Andy Williams is Training Manager at Reax Ltd, a Specialist Access and Rescue training centre in Blackpool, UK. Offering training, consultancy and rescue planning in confined Spaces, work at height and other rope rescue related discipline, the training team consists primarily of emergency services personnel.
Have you missed a key hazard when planning confined space work? Which one do you think is most frequently overlooked? Listen to many workers, managers and health and safety advisors and you could be forgiven for thinking that explosions and hazardous gases are the only things that could kill them in a confined space. Ask someone who’s read the Confined Space Regulations 1997 and they will rightly tell you, for example, that dangerous increases in body temperature and drowning are also hazards, amongst others.
So what is often missed?
Falling. Falling objects.
The work at height element of confined space work is often forgotten, or, where it is recognised, is inadequately dealt with. While some confined spaces involve horizontal access situations which pose no work at height challenges, many require climbing down a ladder or step irons, or, where none are available, being lowered in suspension, typically hanging from a tripod mounted system. These vertical access situations raise issues which are sometimes very poorly dealt with.
…Steel toe cap boots and a hi-viz don’t help much if you’re falling headlong into a dark hole in the ground!
This article is the first in a series which considers a range of work at height related issues in confined spaces, click here to see part 2 and part 3. For now though let’s think about the general problem.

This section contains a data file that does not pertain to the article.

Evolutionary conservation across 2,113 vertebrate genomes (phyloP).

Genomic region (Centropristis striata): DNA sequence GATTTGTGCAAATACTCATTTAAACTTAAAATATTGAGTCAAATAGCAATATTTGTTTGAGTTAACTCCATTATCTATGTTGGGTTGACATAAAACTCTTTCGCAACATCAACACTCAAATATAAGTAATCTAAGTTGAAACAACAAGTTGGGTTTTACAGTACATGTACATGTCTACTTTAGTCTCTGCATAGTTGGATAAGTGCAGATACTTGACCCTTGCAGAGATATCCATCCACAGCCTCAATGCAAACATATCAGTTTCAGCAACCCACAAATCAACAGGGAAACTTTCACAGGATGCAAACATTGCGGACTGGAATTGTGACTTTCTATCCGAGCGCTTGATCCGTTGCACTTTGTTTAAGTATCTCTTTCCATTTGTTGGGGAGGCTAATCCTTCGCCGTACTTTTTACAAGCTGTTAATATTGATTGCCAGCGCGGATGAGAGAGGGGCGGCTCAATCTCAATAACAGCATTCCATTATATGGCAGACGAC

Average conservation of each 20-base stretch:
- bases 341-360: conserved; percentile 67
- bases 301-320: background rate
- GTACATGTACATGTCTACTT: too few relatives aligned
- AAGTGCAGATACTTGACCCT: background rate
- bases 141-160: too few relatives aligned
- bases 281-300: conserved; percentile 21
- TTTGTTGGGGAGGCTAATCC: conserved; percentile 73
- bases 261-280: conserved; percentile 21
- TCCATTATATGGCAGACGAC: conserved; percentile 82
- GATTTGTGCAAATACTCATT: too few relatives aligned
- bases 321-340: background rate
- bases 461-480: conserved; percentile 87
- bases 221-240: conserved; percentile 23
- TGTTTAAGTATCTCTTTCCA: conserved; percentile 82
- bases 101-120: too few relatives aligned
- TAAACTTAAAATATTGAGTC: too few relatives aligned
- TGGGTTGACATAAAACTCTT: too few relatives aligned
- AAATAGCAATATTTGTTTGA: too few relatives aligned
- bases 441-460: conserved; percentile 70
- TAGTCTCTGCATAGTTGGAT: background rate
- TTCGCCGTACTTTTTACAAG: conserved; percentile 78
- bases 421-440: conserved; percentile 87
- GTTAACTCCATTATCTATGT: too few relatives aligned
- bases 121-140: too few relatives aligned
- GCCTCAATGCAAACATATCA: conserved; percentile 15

How many times have you seen someone open up a manhole cover and then stand next to it, hands on knees, leaning over to see what is down there. They might even be gas checking it, which is hugely important, but they’re at risk of falling in! In fact, it’s not unknown to see a health and safety manager or trainer standing next to an open cover or hatch, below which is a 4 or 5 metre drop, lecturing employees on the hazards of passing traffic, weather conditions and the need for the correct PPE. Not a barrier or harness in sight. The group then might be invited to have a look in the confined space, craning their necks to look down into the darkness. What is the greatest hazard in that situation?! Steel toe cap boots and a hi-viz don’t help much if you’re falling headlong into a dark hole in the ground!
The issues surrounding this are both practical and legal. Future article we’ll discuss some practical ways of protecting people from falling into black pits of doom. In passing though let’s note that the Work at Height Regulations 2005 do apply in many confined space scenarios as work at height means “work in any place, including a place at or below ground level” (Reg 2 (1)) and that in the first place a fall should be prevented. If it is not possible to prevent a fall, the distance and consequences of any fall must be minimised. There’s not time within this short article to consider fully the legal requirements surrounding work at height in confined spaces. Suffice it to say though, if attention is not given to this, you or your colleagues may end up standing in front of someone with a curly wig, deeply regretting the choices you’ve made.
That all being said, what practical control measures are most often omitted? We’d like to hear your comments. There a number of articles lined up which will be released soon covering issues such as access in suspension, barriers/harnesses and dropped objects.
This article is purely for reference and not a replacement for proper training. Please contact us for details of courses.